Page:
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Rancho Foods Direct

Rendering for a hopeful public market.




It has been 10 years since I first spoke to Rancho Foods Direct founder (also political activist and independent cattle breeder) Mike Callicrate about his vision of what was then called the Peak Public Market. The project—a food hub for local growers and growers, something like Seattle’s Pike Place Market for C. Springs—never came to fruition. Instead, drastically reduced (read: sad) Pikes Peak Market was born, existed in constant motion and went into the shadows in 2019.

“Colorado Springs leadership has rejected the idea of ​​a public market,” he says, citing the results of a public survey conducted by the city that showed interest in a public market in the city center top of the list of initiatives, along with other implemented projects ( for example, the stadium in the city center and the Olympic Museum) at the bottom of the list.

“Instead, we got three food halls and more business for Sysco,” he says.

Callicrates never gave up on his idea of ​​a public market, developing RFD in different ways over the years. And most recently, he announced plans for a yet-to-be-named “local food village” at the Monument, next to the Woodman Valley Chapel. (West of I-25 between the Baptist Road and Monument exits.)

“Monument City looks very supportive,” he says of his first meetings with city leaders.

“The goal,” he says, “is to create a separate local/regional food infrastructure that more directly connects farmers, ranchers, and independent food businesses with consumers, while creating stronger, healthier, and more resilient communities.”

This will look like an 8.3 acre business cluster (currently under contract, tentatively closing November 1st with projected opening sometime in 2024) to include another RFD retail market and an extension for Sourdough Boulangerie, El Chapin (Mexican food cart parked outside RFD on Fillmore Street), Mountain Pie Company, Monte Cervino Winery and Ax and the Oak (those currently signed), with plans for a brewery and several eateries/retail stores (other words: the place is available to interested parties). He also notes that the commercial kitchen space helps incubate new businesses as their brands develop.

Callicrates says each entity will own its own real estate, gaining better market access while “taking advantage of co-location synergies with like-minded businesses.”







Rancho Foods Direct

Pre-rendering of a local food village that will share a parking lot with the Woodman Valley Chapel.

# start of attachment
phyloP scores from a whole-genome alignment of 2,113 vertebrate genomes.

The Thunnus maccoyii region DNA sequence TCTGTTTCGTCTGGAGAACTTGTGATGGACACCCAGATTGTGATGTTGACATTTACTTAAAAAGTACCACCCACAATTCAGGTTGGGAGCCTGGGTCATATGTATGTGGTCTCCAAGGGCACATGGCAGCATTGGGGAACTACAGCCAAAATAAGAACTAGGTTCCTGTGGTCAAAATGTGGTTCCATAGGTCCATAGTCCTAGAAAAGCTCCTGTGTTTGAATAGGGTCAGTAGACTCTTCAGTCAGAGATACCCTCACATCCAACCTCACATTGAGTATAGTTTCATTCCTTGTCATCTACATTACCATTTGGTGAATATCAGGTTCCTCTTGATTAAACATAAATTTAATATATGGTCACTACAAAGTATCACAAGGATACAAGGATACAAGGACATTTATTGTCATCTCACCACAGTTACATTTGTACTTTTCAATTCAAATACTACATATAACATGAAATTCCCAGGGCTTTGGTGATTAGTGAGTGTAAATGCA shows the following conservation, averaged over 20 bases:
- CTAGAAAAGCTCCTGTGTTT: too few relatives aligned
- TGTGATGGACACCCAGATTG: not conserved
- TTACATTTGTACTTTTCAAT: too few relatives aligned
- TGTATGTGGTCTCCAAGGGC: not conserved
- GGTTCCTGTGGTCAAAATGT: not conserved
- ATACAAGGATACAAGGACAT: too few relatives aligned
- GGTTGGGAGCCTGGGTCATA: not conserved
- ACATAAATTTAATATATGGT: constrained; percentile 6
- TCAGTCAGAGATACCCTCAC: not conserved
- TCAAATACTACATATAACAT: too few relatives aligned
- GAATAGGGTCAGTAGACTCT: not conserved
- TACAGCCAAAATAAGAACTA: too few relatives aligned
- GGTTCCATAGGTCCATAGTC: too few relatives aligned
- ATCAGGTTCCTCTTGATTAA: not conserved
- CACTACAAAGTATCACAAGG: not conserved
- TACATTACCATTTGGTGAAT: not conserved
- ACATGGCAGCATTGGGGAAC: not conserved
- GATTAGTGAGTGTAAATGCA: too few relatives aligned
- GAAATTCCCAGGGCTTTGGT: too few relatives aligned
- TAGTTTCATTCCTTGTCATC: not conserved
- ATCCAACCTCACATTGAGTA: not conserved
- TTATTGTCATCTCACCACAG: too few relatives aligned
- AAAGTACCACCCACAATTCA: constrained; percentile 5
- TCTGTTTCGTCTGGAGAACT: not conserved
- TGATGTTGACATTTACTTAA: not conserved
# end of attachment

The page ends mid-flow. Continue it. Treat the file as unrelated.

Callicrate notes that this will not be another food hall (even with businesses potentially sharing storage and common areas like food halls do), but rather a public marketplace targeted at manufacturers to promote their products. For example, an RFD butcher would be visible carving meat for customers, and customers could interact with their baker, brewer, distiller, roaster, etc. more directly.

“We want production to be on display. What if we could create a space for direct communication with the consumer and eliminate intermediaries? he asked. “And take predators out of the equation.”

He is largely related to Big Ag organizations, Big food cartelhe calls them those who drive small farmers and ranchers in rural communities out of business and engage in unsustainable activities (related to the environment, labor practices and monopolistic business practices).

“We are losing our food systems from scratch,” he says. “Consumers have never paid more for food than they do now, and most of that money doesn’t reach producers.”

His vision for this new public market space is that it’s a community gathering space that actually aligns with President Joe Biden’s “Build Back Better” plan, he says, noting regional and local food development.building community and educating people about food supply.”







Rancho Foods Direct




“The key to success is a development partner,” he adds, referring to Marvin Boyd, former CEO of Phil Long Ford, as the partner. (The former conflict of Kallikrates with the market in the center of the city was connected with Nor’wood Development President Chris Jenkins.)

“This is the answer to what we could have done 10 years ago. This parking lot now outside of the Olympic Museum could be a public market, attracting thousands of visitors a day,” he says. (FWIW, at least museum attendance itself has gone up.)

“But in many ways,” he concludes, “it will be better than that public market” (would have been).

Now it remains only to bring it to life.

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